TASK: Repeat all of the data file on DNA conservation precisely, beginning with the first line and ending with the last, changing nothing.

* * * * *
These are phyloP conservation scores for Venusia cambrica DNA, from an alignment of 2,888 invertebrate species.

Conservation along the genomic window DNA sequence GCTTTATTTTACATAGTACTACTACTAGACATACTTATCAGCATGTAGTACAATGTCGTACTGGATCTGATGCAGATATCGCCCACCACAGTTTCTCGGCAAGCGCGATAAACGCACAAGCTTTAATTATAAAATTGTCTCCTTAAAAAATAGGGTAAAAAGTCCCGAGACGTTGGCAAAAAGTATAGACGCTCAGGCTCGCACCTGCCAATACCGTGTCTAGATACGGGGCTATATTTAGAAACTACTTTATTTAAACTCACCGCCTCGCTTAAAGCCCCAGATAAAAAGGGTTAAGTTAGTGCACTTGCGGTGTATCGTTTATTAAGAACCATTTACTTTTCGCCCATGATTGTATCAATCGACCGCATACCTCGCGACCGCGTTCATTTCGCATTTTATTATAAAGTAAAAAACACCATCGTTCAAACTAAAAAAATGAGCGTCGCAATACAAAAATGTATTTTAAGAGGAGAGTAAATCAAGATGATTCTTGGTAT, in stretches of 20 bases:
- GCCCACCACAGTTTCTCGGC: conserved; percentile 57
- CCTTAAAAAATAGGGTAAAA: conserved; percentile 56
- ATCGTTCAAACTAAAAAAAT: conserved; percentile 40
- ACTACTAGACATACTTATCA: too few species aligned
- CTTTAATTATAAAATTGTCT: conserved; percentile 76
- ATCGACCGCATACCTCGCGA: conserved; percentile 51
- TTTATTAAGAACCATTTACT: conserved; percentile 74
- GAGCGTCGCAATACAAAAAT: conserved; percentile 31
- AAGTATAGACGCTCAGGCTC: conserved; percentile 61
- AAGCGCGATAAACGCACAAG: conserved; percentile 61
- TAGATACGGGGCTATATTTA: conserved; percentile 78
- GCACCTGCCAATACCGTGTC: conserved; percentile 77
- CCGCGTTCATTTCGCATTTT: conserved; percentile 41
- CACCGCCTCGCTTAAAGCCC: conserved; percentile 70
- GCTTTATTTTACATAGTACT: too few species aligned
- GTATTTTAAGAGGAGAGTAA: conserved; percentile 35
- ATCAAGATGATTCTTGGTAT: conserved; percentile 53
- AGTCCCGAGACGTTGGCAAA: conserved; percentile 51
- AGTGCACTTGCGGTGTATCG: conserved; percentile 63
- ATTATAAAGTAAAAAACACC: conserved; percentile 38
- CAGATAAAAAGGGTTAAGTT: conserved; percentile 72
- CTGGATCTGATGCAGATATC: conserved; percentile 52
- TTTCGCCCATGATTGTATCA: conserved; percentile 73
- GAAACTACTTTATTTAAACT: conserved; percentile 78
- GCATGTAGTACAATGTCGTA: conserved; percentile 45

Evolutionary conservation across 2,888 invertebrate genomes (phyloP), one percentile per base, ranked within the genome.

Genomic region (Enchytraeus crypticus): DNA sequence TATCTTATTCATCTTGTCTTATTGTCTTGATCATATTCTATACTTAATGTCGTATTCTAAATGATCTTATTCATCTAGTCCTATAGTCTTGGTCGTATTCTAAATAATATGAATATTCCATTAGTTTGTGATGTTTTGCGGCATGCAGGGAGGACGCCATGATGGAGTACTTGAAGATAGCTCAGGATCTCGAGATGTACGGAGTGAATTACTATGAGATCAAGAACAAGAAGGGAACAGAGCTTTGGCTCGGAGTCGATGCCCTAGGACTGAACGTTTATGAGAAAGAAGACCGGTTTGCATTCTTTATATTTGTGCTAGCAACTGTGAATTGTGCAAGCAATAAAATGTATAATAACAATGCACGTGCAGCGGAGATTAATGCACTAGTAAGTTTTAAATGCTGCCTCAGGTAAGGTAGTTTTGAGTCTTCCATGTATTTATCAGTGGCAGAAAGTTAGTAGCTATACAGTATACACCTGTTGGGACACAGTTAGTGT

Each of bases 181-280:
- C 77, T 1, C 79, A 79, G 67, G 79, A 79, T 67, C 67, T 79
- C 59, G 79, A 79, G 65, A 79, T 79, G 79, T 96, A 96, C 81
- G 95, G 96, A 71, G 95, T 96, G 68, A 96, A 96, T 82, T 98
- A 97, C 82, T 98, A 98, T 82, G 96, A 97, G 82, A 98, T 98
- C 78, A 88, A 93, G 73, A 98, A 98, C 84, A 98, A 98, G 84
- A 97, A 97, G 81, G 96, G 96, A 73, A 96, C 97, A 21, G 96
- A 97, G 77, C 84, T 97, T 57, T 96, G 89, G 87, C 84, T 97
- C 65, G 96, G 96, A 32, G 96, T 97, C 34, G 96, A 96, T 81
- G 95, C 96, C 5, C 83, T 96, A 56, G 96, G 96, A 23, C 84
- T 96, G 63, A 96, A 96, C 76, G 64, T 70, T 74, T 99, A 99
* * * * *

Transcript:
These are phyloP conservation scores for Venusia cambrica DNA, from an alignment of 2,888 invertebrate species.

Conservation along the genomic window DNA sequence GCTTTATTTTACATAGTACTACTACTAGACATACTTATCAGCATGTAGTACAATGTCGTACTGGATCTGATGCAGATATCGCCCACCACAGTTTCTCGGCAAGCGCGATAAACGCACAAGCTTTAATTATAAAATTGTCTCCTTAAAAAATAGGGTAAAAAGTCCCGAGACGTTGGCAAAAAGTATAGACGCTCAGGCTCGCACCTGCCAATACCGTGTCTAGATACGGGGCTATATTTAGAAACTACTTTATTTAAACTCACCGCCTCGCTTAAAGCCCCAGATAAAAAGGGTTAAGTTAGTGCACTTGCGGTGTATCGTTTATTAAGAACCATTTACTTTTCGCCCATGATTGTATCAATCGACCGCATACCTCGCGACCGCGTTCATTTCGCATTTTATTATAAAGTAAAAAACACCATCGTTCAAACTAAAAAAATGAGCGTCGCAATACAAAAATGTATTTTAAGAGGAGAGTAAATCAAGATGATTCTTGGTAT, in stretches of 20 bases:
- GCCCACCACAGTTTCTCGGC: conserved; percentile 57
- CCTTAAAAAATAGGGTAAAA: conserved; percentile 56
- ATCGTTCAAACTAAAAAAAT: conserved; percentile 40
- ACTACTAGACATACTTATCA: too few species aligned
- CTTTAATTATAAAATTGTCT: conserved; percentile 76
- ATCGACCGCATACCTCGCGA: conserved; percentile 51
- TTTATTAAGAACCATTTACT: conserved; percentile 74
- GAGCGTCGCAATACAAAAAT: conserved; percentile 31
- AAGTATAGACGCTCAGGCTC: conserved; percentile 61
- AAGCGCGATAAACGCACAAG: conserved; percentile 61
- TAGATACGGGGCTATATTTA: conserved; percentile 78
- GCACCTGCCAATACCGTGTC: conserved; percentile 77
- CCGCGTTCATTTCGCATTTT: conserved; percentile 41
- CACCGCCTCGCTTAAAGCCC: conserved; percentile 70
- GCTTTATTTTACATAGTACT: too few species aligned
- GTATTTTAAGAGGAGAGTAA: conserved; percentile 35
- ATCAAGATGATTCTTGGTAT: conserved; percentile 53
- AGTCCCGAGACGTTGGCAAA: conserved; percentile 51
- AGTGCACTTGCGGTGTATCG: conserved; percentile 63
- ATTATAAAGTAAAAAACACC: conserved; percentile 38
- CAGATAAAAAGGGTTAAGTT: conserved; percentile 72
- CTGGATCTGATGCAGATATC: conserved; percentile 52
- TTTCGCCCATGATTGTATCA: conserved; percentile 73
- GAAACTACTTTATTTAAACT: conserved; percentile 78
- GCATGTAGTACAATGTCGTA: conserved; percentile 45

Evolutionary conservation across 2,888 invertebrate genomes (phyloP), one percentile per base, ranked within the genome.

Genomic region (Enchytraeus crypticus): DNA sequence TATCTTATTCATCTTGTCTTATTGTCTTGATCATATTCTATACTTAATGTCGTATTCTAAATGATCTTATTCATCTAGTCCTATAGTCTTGGTCGTATTCTAAATAATATGAATATTCCATTAGTTTGTGATGTTTTGCGGCATGCAGGGAGGACGCCATGATGGAGTACTTGAAGATAGCTCAGGATCTCGAGATGTACGGAGTGAATTACTATGAGATCAAGAACAAGAAGGGAACAGAGCTTTGGCTCGGAGTCGATGCCCTAGGACTGAACGTTTATGAGAAAGAAGACCGGTTTGCATTCTTTATATTTGTGCTAGCAACTGTGAATTGTGCAAGCAATAAAATGTATAATAACAATGCACGTGCAGCGGAGATTAATGCACTAGTAAGTTTTAAATGCTGCCTCAGGTAAGGTAGTTTTGAGTCTTCCATGTATTTATCAGTGGCAGAAAGTTAGTAGCTATACAGTATACACCTGTTGGGACACAGTTAGTGT

Each of bases 181-280:
- C 77, T 1, C 79, A 79, G 67, G 79, A 79, T 67, C 67, T 79
- C 59, G 79, A 79, G 65, A 79, T 79, G 79, T 96, A 96, C 81
- G 95, G 96, A 71, G 95, T 96, G 68, A 96, A 96, T 82, T 98
- A 97, C 82, T 98, A 98, T 82, G 96, A 97, G 82, A 98, T 98
- C 78, A 88, A 93, G 73, A 98, A 98, C 84, A 98, A 98, G 84
- A 97, A 97, G 81, G 96, G 96, A 73, A 96, C 97, A 21, G 96
- A 97, G 77, C 84, T 97, T 57, T 96, G 89, G 87, C 84, T 97
- C 65, G 96, G 96, A 32, G 96, T 97, C 34, G 96, A 96, T 81
- G 95, C 96, C 5, C 83, T 96, A 56, G 96, G 96, A 23, C 84
- T 96, G 63, A 96, A 96, C 76, G 64, T 70, T 74, T 99, A 99